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Something New to Argue About

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unfocused:
I get bored with the never ending bigger megapixels vs. more megapixels war.

So, I thought I'd ask a new question that could start up a different battle for a change. Seriously though, I would like hear some informed opinions on this.

In practice, is there a diminishing return on focal length and if so, at what focal length would most people consider that diminishing return to occur?

Let me explain: As a user who is not an engineer, my experience has been that there are big gains in reach at the mid-range of telephotos. (Going from a 135mm to a 200mm feels like a big jump and going from 200mm to 300 also feels like a big jump. Going from 200 to 400 is huge.)

But, it seems like at some point, the gain in reach from a longer lens doesn't really offset the downsides of size, weight, speed, cost, etc.

I'm not talking about professional sports or wildlife shooters, but rather, for us mere mortals who have to pay for the equipment ourselves and can't charge it off to a client base.

Of course, ISO speed enters into this as well. Shoot with a shorter lens at a lower ISO and crop, or use a longer lens and a higher ISO?

Telephotos are often described by angle of view and the gains in angle of view get incrementally smaller as the lens gets longer. Is it really worth shaving a couple of degrees off the angle of view? What's that really mean in practice?

And, of course, there is the whole issue of APS-C crops. Since a 200mm feels like a 320mm and a 300 feels like a 480mm on a 1.6 crop sensor, how does that affect the trade off at the long end.

I got the idea for the question while reading the discussion board on the Sigma 50-500 and wondering, with my 7D the Canon 100-400 scales out to 640mm, while the "Bigma" scales out to 800mm. But really, what does that mean in practical terms? Would that extra 160mm really be noticeable at those lengths?

Just offering this up as new point of discussion while we all wait for news from Japan.

neuroanatomist:
At least in the Canon lineup, the logical break-point would seem to be 400mm (or 420 mm if you want to count the 300/4 + 1.4x).  You can get 'affordable' (a relative term, I know), primes and even a zoom out to 400mm, with very good IQ, as long as you're ok with an f/5.6 aperture at that length.  Once you get over 400mm (or faster than f/5.6, but the topic is focal length), the cost goes up dramatically - not many amateurs/hobbiests can afford >$7K for a lens.  There are some exceptions to this, one being people who don't mind (or even prefer) manual focus and can use longer, manual primes that are in the $2K range (used), like the Minolta MD 600mm f/6.3.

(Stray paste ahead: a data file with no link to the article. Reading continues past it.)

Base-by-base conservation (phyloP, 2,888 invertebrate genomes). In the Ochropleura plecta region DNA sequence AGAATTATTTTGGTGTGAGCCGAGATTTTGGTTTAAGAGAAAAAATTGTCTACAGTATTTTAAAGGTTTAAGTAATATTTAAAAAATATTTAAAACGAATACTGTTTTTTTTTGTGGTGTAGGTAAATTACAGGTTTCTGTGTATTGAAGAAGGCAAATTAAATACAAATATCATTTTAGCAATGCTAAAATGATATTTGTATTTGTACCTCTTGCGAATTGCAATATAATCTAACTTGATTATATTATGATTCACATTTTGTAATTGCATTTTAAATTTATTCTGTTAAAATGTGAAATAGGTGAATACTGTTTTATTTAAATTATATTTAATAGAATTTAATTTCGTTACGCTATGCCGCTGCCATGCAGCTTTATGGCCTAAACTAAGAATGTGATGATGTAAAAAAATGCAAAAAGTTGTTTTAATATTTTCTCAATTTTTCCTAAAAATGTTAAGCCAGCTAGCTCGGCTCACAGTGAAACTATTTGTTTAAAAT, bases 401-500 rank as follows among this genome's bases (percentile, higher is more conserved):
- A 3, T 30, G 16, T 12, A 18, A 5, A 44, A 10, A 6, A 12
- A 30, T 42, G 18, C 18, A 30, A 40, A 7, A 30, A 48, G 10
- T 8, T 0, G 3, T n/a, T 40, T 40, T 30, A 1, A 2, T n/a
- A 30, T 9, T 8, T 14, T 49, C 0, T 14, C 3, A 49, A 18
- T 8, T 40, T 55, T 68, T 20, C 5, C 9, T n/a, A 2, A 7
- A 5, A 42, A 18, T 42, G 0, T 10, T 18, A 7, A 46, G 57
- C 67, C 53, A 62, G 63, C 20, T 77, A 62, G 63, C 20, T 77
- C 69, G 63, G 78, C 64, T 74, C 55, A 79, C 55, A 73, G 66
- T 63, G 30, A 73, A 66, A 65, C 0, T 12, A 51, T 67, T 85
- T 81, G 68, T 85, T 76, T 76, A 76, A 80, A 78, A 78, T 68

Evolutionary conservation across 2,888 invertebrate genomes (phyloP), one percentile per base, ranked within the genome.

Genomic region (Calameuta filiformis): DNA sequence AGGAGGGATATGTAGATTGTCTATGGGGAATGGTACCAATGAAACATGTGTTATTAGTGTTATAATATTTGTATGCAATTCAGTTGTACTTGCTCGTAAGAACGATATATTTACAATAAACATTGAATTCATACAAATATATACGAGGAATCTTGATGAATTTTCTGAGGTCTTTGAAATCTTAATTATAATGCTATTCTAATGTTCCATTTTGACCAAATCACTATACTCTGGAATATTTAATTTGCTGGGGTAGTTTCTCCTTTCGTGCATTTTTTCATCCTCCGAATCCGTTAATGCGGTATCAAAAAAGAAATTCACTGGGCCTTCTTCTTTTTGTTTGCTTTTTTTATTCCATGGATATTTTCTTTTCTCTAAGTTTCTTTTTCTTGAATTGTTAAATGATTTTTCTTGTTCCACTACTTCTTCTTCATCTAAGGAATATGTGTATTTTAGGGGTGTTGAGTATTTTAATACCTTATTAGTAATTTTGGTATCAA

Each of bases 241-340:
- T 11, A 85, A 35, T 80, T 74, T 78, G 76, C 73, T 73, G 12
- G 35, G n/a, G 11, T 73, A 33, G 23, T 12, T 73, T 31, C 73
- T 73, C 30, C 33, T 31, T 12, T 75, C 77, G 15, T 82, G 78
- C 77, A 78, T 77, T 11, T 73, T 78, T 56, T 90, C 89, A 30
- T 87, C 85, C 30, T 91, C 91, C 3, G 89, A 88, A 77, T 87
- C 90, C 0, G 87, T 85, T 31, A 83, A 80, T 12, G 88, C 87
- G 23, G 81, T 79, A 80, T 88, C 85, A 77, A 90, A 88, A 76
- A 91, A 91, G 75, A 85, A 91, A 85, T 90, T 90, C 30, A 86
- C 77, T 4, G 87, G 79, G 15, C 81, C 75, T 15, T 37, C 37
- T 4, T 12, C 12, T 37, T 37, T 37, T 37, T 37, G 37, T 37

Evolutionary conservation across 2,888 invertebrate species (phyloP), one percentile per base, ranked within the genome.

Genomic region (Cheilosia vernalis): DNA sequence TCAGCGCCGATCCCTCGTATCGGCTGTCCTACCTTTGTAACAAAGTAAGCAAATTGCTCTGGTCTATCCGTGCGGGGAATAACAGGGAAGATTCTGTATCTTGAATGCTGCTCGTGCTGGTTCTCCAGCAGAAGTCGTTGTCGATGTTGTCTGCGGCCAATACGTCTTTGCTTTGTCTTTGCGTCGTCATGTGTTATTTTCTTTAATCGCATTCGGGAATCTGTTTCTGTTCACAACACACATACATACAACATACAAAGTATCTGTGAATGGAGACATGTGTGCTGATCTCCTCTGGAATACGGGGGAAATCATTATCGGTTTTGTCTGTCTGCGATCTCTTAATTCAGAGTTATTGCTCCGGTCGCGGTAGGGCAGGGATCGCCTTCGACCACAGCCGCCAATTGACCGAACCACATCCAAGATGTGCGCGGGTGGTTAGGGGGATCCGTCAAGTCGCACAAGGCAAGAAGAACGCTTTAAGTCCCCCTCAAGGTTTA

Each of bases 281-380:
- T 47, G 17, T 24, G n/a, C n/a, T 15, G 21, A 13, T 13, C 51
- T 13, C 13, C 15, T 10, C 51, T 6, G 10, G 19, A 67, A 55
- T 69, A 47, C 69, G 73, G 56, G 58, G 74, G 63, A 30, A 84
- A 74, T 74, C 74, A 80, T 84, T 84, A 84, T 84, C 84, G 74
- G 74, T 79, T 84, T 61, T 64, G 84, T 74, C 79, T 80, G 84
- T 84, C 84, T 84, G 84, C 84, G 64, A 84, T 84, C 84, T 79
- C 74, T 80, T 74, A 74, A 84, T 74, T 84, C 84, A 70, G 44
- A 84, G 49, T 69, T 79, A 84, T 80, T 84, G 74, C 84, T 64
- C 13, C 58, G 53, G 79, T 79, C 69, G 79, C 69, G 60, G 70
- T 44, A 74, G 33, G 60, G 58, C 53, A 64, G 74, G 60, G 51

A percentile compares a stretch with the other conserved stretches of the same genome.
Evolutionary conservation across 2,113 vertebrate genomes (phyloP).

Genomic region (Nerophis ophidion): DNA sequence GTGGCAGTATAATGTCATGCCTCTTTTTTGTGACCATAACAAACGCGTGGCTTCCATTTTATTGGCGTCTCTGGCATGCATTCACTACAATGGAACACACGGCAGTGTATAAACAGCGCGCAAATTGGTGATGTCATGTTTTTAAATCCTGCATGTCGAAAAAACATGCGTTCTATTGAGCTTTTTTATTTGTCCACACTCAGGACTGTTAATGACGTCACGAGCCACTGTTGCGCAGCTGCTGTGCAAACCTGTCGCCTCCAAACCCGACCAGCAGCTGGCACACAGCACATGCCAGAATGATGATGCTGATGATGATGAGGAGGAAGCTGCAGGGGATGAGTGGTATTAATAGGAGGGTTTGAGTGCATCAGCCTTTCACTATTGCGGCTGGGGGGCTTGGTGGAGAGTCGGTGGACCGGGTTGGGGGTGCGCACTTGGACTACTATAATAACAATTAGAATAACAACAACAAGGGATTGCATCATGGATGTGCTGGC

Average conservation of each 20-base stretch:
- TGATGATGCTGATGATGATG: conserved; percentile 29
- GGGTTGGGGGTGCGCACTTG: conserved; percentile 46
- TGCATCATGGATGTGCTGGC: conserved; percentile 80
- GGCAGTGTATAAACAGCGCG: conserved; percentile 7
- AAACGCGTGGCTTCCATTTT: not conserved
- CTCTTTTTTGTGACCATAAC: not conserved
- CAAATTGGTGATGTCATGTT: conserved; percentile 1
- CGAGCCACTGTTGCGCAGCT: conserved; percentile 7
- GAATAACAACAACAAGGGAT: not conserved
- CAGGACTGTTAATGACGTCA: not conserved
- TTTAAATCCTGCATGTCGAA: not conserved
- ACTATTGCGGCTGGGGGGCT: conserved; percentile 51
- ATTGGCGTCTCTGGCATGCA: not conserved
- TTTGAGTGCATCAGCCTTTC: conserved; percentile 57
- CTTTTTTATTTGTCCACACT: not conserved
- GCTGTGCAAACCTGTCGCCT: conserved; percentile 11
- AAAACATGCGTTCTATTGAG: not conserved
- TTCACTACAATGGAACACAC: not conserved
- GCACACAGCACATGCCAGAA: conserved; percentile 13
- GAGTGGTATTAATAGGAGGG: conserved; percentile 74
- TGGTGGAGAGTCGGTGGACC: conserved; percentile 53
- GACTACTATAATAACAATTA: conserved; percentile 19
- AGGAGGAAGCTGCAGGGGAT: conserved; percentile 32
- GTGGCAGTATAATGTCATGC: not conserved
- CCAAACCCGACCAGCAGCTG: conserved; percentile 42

Lawliet:
About the practical terms: At longer focal lengths the resolution of the lens , the quality of the support and the clarity of the air are more important then 20-30% more fl. The more MP you have, the sooner the effect kicks in. :)

I wouldn't be surprised to get more details from an upsized crop of a picture taken with a 70-300L then from one taken with a Sigma50-500 non OS, at least with the shooting techniques usually used.

Regarding the numbers: don't think in mm, but in factors. Going from 85 to 135 to 200mm are 50% increases, from 400 to 500 only 25%, like zooming from 40 to 50mm. Sound less impressive then the additional apparent 160mm of the Sigma on a crop camera. ;)

unfocused:

--- Quote ---like zooming from 40 to 50mm
--- End quote ---

Great point. I hadn't thought about that comparison. Puts it into perspective.

Anyone disagree?

neuroanatomist:

--- Quote from: unfocused on April 01, 2011, 01:34:46 PM ---
--- Quote ---like zooming from 40 to 50mm
--- End quote ---

Great point. I hadn't thought about that comparison. Puts it into perspective.

Anyone disagree?

--- End quote ---

I disagree.  For a given subject, the perspective at 40-50mm is going to be very different from the perspective at 400-500mm... 
 :P

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